Streams in NHS hospitals
Streams is a secure instant alert app, addressing what clinicians call “failure to rescue”, when the right nurse or doctor doesn’t get to the right patient in time. Each year, many thousands of people in UK hospitals die preventably from conditions like sepsis and acute kidney injury, because the warning signs aren't picked up and acted on in time.
We built Streams in close collaboration with nurses and doctors to help address this problem. Hospitals like the Royal Free are able to use our system to quickly review test results for serious issues, such as acute kidney injury. If one is found, the system sends an urgent secure smartphone alert to the right clinician to help, along with information about previous conditions so they can make an immediate diagnosis. To make this possible, Streams integrates different types of data and test results from a range of existing IT systems used by the hospital.
Within a few weeks of Streams being deployed at the Royal Free, nurses said that it was saving them up to two hours each day, and we've already heard examples of patients with serious conditions, like Afia Ahmed, who was seen more quickly thanks to the instant alerts. A peer-reviewed service evaluation to measure the overall impact will follow.
Streams now and in the future
Today, Streams is primarily used to help clinicians better identify and treat acute kidney injury (AKI) - a condition linked to 40,000 deaths in the UK every year, a quarter of which NHS England estimates are preventable. It is a condition that costs the NHS over £1 billion – greater than the annual cost of treating breast cancer.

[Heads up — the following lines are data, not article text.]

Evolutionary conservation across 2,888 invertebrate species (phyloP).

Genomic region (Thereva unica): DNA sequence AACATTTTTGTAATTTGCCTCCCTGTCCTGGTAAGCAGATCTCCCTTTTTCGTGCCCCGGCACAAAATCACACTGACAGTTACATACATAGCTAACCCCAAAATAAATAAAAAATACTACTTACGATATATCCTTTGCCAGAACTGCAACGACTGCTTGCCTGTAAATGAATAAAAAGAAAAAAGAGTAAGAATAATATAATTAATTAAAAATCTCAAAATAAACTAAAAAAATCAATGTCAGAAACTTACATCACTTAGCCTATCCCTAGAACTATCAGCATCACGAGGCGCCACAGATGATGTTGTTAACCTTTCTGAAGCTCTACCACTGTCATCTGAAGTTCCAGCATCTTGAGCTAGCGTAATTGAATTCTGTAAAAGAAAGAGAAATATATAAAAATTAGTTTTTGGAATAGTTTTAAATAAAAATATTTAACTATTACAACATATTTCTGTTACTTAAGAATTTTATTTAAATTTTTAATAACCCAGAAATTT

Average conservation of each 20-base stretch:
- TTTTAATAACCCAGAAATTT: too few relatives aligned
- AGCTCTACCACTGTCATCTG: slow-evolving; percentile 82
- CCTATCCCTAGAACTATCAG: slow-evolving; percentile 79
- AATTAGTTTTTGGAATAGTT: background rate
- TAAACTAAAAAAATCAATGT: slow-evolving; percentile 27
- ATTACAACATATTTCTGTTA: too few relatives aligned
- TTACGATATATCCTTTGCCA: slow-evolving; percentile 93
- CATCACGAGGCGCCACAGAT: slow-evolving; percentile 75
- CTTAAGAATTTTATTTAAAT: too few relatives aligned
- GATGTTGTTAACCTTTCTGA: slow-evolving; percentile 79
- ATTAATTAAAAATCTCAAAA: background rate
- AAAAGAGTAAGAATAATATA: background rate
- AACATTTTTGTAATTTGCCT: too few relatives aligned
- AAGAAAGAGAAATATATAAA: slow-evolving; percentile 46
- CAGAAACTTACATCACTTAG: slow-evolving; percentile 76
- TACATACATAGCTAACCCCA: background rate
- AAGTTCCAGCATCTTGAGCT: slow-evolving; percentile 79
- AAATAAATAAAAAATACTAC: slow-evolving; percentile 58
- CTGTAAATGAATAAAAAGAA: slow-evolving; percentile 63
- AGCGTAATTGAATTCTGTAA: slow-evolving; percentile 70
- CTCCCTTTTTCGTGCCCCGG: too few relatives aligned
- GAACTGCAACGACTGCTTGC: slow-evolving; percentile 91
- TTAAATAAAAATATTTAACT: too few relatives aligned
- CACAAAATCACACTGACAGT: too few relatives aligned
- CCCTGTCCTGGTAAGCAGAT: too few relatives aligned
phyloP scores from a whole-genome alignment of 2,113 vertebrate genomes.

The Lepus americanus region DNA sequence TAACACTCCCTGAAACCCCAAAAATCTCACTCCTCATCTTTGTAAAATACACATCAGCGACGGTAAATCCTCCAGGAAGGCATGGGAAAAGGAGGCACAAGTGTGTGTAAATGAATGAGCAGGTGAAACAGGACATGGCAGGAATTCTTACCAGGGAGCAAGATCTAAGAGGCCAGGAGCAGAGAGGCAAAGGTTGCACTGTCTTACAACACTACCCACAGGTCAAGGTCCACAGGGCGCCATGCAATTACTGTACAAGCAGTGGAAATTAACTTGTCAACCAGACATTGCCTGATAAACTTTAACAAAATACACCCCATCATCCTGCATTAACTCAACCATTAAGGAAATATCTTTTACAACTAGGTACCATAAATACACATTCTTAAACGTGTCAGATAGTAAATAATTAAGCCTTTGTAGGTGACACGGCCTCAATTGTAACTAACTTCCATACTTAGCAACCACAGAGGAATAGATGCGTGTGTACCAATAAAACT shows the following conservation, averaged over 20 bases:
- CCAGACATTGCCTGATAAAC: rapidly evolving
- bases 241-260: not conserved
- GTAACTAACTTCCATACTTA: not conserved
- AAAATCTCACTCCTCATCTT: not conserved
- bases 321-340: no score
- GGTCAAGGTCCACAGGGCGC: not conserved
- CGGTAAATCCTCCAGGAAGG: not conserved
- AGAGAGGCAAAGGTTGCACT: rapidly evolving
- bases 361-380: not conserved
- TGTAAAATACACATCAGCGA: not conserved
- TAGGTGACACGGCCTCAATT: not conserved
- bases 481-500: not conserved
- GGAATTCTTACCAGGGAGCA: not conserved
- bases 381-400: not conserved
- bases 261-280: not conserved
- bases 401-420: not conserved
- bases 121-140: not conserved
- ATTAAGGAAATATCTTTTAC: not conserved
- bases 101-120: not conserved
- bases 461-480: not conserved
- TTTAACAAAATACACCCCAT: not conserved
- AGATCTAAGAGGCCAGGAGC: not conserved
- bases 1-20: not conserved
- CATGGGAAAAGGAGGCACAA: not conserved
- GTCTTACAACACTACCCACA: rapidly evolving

The app is officially registered with the national Medicines and Healthcare products Regulatory Agency (MHRA).
We're continuing to develop Streams to include alerts for more avoidable conditions, including sepsis and other organ failure. We're also incorporating features that help clinicians to securely assign and communicate about clinical tasks, replacing outdated systems like phone, paper, pagers and fax machines.
The human cost of AKI
Michael Wise developed the most serious type of AKI, underwent dialysis and ended up receiving a kidney transplant. Streams works towards helping prevent stories like Michael's, by analysing blood test results in real-time and escalating results with potential risks immediately to a device in the hands of the specialist who can administer care.
We're delighted to be hearing some early encouraging feedback from the use of Streams at the Royal Free. The Evening Standard wrote about one patient who received faster care for a life-threatening condition, thanks to Streams. You can read her story here.
Building Streams responsibly
We’ve built Streams in close partnership with NHS clinicians, and we're holding ourselves to the highest standards of security and oversight. That includes building a leading audit infrastructure that will give our partners real-time visibility on how we’re processing data. We're also working with digital product studio ustwo to bring the very best of user-centric design techniques to the field.
We also hope that Streams can help unlock the next wave of innovation in the NHS. The infrastructure that powers Streams is built on state-of-the-art open and interoperable standards, known as FHIR. The FHIR standard is supported in the UK by NHS Digital, NHS England and the INTEROPen group. This should allow our partner trusts to work more easily with other developers, helping them bring many more new innovations to the clinical frontlines.